By: Director of Athletic Communications and Public Relations Kevin Ruple
BEREA, Ohio -- The day Anthony "Tony" Cipollone '92 stepped onto the Baldwin Wallace University campus, he knew BW and Berea was where he wanted to continue his academic and athletics career.
"This is a pretty god story," said a laughing Cipollone. "My final three choices were Case Western Reserve, Allegheny and Johns Hopkins. Coach Packard kept calling me, but I was pretty much locked into going to CWRU.
"I had no idea where BW was other than near Cleveland," continued Cipollone. "My Dad and I were visiting CWRU to look at my dorm room and possibly start to register for classes. My Dad said that while we were in the area that we should go look at BW so that I tell them that I was going to go to CWRU.
"Well, I walked onto campus and immediately knew that BW was the right fit for me," said Cipollone. "The athletic facilities, stadium and just the setting of the campus what right for what I needed. I think my Dad knew too as I remember him saying 'this is pretty nice'".
"We sat down with Coach Packard and we spoke with him," said Cipollone. "The history and the winning were both super attractive to me. Then when Coach Fleming called me on the day of my high school prom to tell me he was selected as the new wrestling coach, it sealed the deal. As the old saying goes, the rest is history!"
The consummate leader as a student, student-athlete, student coach, assistant coach, head coach, assistant director of athletics and now as the Director of Athletics for the Westlake City Schools system credits two BW hall of fame coaches, the late and legendary football mentor Bob Packard '65 and legendary wrestling coach Rich Fleming for helping him establish a foundation for success.
"I knew I always wanted to work in athletics, whether as a coach and ultimately as an administrator," said Cipollone, who coached at BW as a graduate student with Packard in football and Fleming in wrestling. "They welcomed me aboard and they were influential in my getting hired at Muskingum University after I received my master's degree.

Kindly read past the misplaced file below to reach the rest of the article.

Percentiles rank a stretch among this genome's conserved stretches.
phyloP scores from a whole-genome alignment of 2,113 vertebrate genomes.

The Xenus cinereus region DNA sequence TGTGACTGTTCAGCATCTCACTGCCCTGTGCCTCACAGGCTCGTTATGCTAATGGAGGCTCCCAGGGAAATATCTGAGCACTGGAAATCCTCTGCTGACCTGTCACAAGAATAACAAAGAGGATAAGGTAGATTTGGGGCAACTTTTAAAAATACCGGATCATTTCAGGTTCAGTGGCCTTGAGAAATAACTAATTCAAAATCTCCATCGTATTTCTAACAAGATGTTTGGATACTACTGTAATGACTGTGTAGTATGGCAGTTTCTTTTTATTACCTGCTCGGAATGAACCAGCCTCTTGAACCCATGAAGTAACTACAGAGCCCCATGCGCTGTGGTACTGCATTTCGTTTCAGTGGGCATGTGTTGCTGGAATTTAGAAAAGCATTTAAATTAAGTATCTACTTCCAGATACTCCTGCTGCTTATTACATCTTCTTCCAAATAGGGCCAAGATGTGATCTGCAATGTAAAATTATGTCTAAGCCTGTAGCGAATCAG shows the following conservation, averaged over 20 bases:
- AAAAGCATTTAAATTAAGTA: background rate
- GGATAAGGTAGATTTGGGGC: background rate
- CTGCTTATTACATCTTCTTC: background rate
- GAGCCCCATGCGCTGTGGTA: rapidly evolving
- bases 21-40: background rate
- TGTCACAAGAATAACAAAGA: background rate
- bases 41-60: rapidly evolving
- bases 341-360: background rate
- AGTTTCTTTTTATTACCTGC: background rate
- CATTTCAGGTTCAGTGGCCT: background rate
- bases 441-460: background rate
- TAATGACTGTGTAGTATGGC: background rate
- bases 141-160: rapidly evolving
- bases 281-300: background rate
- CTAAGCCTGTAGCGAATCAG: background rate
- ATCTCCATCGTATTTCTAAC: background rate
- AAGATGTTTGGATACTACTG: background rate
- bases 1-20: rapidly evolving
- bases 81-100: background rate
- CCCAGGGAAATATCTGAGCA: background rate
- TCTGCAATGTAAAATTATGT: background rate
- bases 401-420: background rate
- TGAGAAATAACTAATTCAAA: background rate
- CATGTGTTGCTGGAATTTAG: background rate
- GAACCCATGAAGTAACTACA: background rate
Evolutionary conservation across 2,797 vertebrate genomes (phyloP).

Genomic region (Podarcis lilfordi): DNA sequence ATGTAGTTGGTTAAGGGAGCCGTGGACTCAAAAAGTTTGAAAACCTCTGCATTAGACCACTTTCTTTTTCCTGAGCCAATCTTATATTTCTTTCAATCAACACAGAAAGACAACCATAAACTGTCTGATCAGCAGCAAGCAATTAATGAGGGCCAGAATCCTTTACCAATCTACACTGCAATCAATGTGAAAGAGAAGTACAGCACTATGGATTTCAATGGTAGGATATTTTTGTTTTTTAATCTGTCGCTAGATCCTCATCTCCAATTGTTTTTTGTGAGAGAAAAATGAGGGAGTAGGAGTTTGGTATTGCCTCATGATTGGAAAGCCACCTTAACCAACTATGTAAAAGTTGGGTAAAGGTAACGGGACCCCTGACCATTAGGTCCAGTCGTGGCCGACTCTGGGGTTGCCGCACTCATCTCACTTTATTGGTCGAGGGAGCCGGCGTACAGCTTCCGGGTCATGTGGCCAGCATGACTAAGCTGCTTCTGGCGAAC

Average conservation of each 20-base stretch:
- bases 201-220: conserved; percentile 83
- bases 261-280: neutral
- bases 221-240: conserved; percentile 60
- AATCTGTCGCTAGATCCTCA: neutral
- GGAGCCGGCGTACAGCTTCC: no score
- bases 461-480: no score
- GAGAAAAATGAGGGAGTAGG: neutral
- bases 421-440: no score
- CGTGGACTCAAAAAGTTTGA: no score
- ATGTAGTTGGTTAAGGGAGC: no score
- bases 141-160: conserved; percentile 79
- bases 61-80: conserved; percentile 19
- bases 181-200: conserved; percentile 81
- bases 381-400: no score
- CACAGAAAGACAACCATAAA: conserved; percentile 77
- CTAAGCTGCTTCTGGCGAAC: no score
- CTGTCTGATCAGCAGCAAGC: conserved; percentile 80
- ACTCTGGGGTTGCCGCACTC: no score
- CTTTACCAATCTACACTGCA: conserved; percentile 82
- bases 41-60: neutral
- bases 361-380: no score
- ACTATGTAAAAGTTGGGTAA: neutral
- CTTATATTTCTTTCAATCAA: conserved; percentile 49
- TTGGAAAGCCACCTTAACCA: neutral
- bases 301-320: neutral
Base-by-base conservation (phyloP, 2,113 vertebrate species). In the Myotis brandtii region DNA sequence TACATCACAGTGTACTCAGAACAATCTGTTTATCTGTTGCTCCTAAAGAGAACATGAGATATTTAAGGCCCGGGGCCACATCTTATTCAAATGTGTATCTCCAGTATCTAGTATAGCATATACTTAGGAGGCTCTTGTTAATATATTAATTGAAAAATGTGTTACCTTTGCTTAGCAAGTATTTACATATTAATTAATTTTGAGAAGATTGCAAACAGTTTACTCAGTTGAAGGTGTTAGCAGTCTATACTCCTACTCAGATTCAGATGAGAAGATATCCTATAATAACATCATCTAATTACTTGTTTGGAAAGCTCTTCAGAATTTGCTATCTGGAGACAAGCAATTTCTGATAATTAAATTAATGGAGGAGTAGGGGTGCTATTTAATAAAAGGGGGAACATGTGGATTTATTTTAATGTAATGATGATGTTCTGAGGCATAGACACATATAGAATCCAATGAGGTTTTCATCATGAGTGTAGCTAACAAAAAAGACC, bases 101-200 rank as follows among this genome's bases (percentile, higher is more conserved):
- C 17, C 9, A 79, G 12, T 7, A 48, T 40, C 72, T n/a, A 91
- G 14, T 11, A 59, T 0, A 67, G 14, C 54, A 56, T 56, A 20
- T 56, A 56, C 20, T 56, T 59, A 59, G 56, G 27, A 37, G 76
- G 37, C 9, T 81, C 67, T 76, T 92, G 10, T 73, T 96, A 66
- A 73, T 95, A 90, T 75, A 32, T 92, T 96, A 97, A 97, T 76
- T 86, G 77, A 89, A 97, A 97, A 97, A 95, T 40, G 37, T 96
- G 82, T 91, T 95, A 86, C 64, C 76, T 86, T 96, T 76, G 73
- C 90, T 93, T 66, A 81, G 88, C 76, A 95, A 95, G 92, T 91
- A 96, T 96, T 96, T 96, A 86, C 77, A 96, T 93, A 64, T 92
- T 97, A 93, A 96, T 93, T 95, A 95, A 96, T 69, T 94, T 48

Cipollone on the Field and Mat
At BW, Cipollone described his football career as "being a lunch pail-type career."
"As a fullback, I got to carry the ball a little, catch the ball a little but mostly block for Hall of Fame running back Chuck Geiss and keep the defenders away from Hall of Fame quarterback John Koz," said Cipollone. I enjoyed it and we won. As a senior, we were 10-0, won the OAC title and advanced to play the University of Dayton in the Division III Playoffs."
On the wrestling mat, Cipollone was individually more successful as he fashioned a 110-25-1 career record and still stands fourth on the all-time victory chart. He competed at 167/ 177 pounds as a freshman and sophomore and 190 as a junior, but an injury that season resulted in extensive surgery following his final season of football.
In addition to being a two-sport athletic standout, Cipollone also carried a high grade point average and was an Academic All-OAC football player and wrestler."
Starting His Coaching Career While Still at BW
"I approached coach Packard and Coach Fleming about being a student coach while I finished my undergraduate degree and began my master's studies," said Cipollone. "I am grateful for the opportunities they provided me.
"Overall, I had a good career and advanced to the NCAA Div. III National Wrestling Tournament twice," said Cipollone. "There is probably not a week that goes by that I don't meet someone from BW, someone associated with BW or speak with a teammate or friend. The BW Family is a strong bond."
From BW to Muskingum to Mercyhurst to Allegheny
"Coach Packard was the one who told me about the opening for a fulltime wrestling and assistant football coach at Muskingum," said Cipollone. "I went down and interviewed on a Friday, took my master's comprehensive test on Saturday and accepted the job at Muskingum on Sunday. By the middle of the week, I was already moving to New Concord!"
"When I started a Muskingum, we had seven wrestlers," said Cipollone, who stayed in New Concord for six years. "And, by the time I left, we were the OAC Tournament champions and I was named as the OAC Coach of the Year.
"What I really learned from coaches Packard and Fleming was being a mentor and a people-person," said Cipollone. "While at Muskingum, I had the opportunity to mentor a graduate who was this year's "Football Scoop" Division I Linebackers Coach of the Year at Iowa State, and another is the head coach at the University of Charleston (W.Va.)."
"At Mercyhurst, I built the wrestling program from the ground up," said Cipollone. "It is one of things that I am most proud of during my career," said Cipollone. "I was able to coach 15 Division II All-Americans, and it was there that I got my first opportunity to work in administration."
Cipollone gave up his seven-year coaching career at Mercyhurst for an administrator position as an Associate. Ar the same time, his wife, Tiffany, worked in the Development Office at Allegheny, and when a position for an Associate AD opened, Cipollone was on the move again.